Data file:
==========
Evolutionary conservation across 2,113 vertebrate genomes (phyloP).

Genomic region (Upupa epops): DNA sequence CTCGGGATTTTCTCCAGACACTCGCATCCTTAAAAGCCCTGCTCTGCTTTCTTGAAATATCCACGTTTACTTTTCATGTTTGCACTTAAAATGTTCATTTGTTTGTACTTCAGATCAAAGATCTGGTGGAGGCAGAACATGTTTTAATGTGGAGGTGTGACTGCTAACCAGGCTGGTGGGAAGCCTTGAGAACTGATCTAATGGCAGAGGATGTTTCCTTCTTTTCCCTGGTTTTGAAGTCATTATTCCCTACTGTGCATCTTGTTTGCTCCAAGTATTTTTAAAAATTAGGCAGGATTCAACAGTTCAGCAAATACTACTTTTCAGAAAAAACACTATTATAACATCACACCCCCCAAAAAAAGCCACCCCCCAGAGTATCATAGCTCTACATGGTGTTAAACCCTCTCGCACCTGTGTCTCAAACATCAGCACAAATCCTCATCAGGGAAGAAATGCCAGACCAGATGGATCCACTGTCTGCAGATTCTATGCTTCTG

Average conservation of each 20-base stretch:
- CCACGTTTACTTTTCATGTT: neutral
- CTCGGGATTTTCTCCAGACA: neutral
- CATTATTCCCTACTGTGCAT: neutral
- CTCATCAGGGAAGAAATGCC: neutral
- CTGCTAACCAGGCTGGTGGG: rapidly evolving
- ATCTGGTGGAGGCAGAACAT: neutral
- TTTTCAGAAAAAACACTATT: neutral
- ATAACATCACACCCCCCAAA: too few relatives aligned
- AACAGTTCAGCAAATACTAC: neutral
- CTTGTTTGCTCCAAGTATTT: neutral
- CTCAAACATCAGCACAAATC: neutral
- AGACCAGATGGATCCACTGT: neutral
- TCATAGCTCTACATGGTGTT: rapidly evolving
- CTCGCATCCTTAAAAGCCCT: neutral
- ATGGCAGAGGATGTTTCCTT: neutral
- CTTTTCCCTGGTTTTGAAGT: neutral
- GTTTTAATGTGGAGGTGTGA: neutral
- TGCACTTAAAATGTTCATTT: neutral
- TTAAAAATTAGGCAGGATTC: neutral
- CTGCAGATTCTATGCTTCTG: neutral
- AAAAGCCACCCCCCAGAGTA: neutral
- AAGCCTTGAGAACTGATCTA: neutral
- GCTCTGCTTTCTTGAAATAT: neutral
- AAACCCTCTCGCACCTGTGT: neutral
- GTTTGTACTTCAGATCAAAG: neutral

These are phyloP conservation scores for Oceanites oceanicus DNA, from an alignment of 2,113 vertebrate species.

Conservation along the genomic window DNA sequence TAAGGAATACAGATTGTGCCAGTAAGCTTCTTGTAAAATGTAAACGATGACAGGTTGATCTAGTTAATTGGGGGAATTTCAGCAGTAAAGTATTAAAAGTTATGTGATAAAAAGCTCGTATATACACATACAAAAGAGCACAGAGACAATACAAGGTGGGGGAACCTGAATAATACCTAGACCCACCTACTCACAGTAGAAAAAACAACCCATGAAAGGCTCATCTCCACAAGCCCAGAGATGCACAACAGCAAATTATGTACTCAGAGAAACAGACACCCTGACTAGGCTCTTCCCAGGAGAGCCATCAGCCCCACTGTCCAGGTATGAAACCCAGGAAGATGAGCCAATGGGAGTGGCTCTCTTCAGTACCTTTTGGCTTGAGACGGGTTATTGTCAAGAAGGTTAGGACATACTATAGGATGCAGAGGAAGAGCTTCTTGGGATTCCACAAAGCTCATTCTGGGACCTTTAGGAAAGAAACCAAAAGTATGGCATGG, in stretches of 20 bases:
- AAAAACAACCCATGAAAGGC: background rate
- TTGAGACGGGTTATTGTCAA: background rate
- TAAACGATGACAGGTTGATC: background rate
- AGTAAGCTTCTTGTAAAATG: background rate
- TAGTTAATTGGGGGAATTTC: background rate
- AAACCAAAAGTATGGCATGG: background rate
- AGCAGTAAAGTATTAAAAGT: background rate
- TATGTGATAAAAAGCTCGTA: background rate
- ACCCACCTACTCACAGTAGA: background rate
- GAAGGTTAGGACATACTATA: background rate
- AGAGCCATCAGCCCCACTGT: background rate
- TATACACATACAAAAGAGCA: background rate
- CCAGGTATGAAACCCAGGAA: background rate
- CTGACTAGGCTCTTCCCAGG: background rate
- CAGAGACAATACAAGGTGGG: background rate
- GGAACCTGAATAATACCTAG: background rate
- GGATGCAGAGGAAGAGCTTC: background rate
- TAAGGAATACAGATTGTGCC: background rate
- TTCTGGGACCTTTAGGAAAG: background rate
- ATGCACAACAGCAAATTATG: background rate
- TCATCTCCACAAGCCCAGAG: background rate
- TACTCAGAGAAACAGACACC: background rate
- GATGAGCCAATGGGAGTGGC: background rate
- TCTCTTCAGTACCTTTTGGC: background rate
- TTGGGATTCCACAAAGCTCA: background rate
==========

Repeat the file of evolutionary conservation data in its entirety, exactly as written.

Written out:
Evolutionary conservation across 2,113 vertebrate genomes (phyloP).

Genomic region (Upupa epops): DNA sequence CTCGGGATTTTCTCCAGACACTCGCATCCTTAAAAGCCCTGCTCTGCTTTCTTGAAATATCCACGTTTACTTTTCATGTTTGCACTTAAAATGTTCATTTGTTTGTACTTCAGATCAAAGATCTGGTGGAGGCAGAACATGTTTTAATGTGGAGGTGTGACTGCTAACCAGGCTGGTGGGAAGCCTTGAGAACTGATCTAATGGCAGAGGATGTTTCCTTCTTTTCCCTGGTTTTGAAGTCATTATTCCCTACTGTGCATCTTGTTTGCTCCAAGTATTTTTAAAAATTAGGCAGGATTCAACAGTTCAGCAAATACTACTTTTCAGAAAAAACACTATTATAACATCACACCCCCCAAAAAAAGCCACCCCCCAGAGTATCATAGCTCTACATGGTGTTAAACCCTCTCGCACCTGTGTCTCAAACATCAGCACAAATCCTCATCAGGGAAGAAATGCCAGACCAGATGGATCCACTGTCTGCAGATTCTATGCTTCTG

Average conservation of each 20-base stretch:
- CCACGTTTACTTTTCATGTT: neutral
- CTCGGGATTTTCTCCAGACA: neutral
- CATTATTCCCTACTGTGCAT: neutral
- CTCATCAGGGAAGAAATGCC: neutral
- CTGCTAACCAGGCTGGTGGG: rapidly evolving
- ATCTGGTGGAGGCAGAACAT: neutral
- TTTTCAGAAAAAACACTATT: neutral
- ATAACATCACACCCCCCAAA: too few relatives aligned
- AACAGTTCAGCAAATACTAC: neutral
- CTTGTTTGCTCCAAGTATTT: neutral
- CTCAAACATCAGCACAAATC: neutral
- AGACCAGATGGATCCACTGT: neutral
- TCATAGCTCTACATGGTGTT: rapidly evolving
- CTCGCATCCTTAAAAGCCCT: neutral
- ATGGCAGAGGATGTTTCCTT: neutral
- CTTTTCCCTGGTTTTGAAGT: neutral
- GTTTTAATGTGGAGGTGTGA: neutral
- TGCACTTAAAATGTTCATTT: neutral
- TTAAAAATTAGGCAGGATTC: neutral
- CTGCAGATTCTATGCTTCTG: neutral
- AAAAGCCACCCCCCAGAGTA: neutral
- AAGCCTTGAGAACTGATCTA: neutral
- GCTCTGCTTTCTTGAAATAT: neutral
- AAACCCTCTCGCACCTGTGT: neutral
- GTTTGTACTTCAGATCAAAG: neutral

These are phyloP conservation scores for Oceanites oceanicus DNA, from an alignment of 2,113 vertebrate species.

Conservation along the genomic window DNA sequence TAAGGAATACAGATTGTGCCAGTAAGCTTCTTGTAAAATGTAAACGATGACAGGTTGATCTAGTTAATTGGGGGAATTTCAGCAGTAAAGTATTAAAAGTTATGTGATAAAAAGCTCGTATATACACATACAAAAGAGCACAGAGACAATACAAGGTGGGGGAACCTGAATAATACCTAGACCCACCTACTCACAGTAGAAAAAACAACCCATGAAAGGCTCATCTCCACAAGCCCAGAGATGCACAACAGCAAATTATGTACTCAGAGAAACAGACACCCTGACTAGGCTCTTCCCAGGAGAGCCATCAGCCCCACTGTCCAGGTATGAAACCCAGGAAGATGAGCCAATGGGAGTGGCTCTCTTCAGTACCTTTTGGCTTGAGACGGGTTATTGTCAAGAAGGTTAGGACATACTATAGGATGCAGAGGAAGAGCTTCTTGGGATTCCACAAAGCTCATTCTGGGACCTTTAGGAAAGAAACCAAAAGTATGGCATGG, in stretches of 20 bases:
- AAAAACAACCCATGAAAGGC: background rate
- TTGAGACGGGTTATTGTCAA: background rate
- TAAACGATGACAGGTTGATC: background rate
- AGTAAGCTTCTTGTAAAATG: background rate
- TAGTTAATTGGGGGAATTTC: background rate
- AAACCAAAAGTATGGCATGG: background rate
- AGCAGTAAAGTATTAAAAGT: background rate
- TATGTGATAAAAAGCTCGTA: background rate
- ACCCACCTACTCACAGTAGA: background rate
- GAAGGTTAGGACATACTATA: background rate
- AGAGCCATCAGCCCCACTGT: background rate
- TATACACATACAAAAGAGCA: background rate
- CCAGGTATGAAACCCAGGAA: background rate
- CTGACTAGGCTCTTCCCAGG: background rate
- CAGAGACAATACAAGGTGGG: background rate
- GGAACCTGAATAATACCTAG: background rate
- GGATGCAGAGGAAGAGCTTC: background rate
- TAAGGAATACAGATTGTGCC: background rate
- TTCTGGGACCTTTAGGAAAG: background rate
- ATGCACAACAGCAAATTATG: background rate
- TCATCTCCACAAGCCCAGAG: background rate
- TACTCAGAGAAACAGACACC: background rate
- GATGAGCCAATGGGAGTGGC: background rate
- TCTCTTCAGTACCTTTTGGC: background rate
- TTGGGATTCCACAAAGCTCA: background rate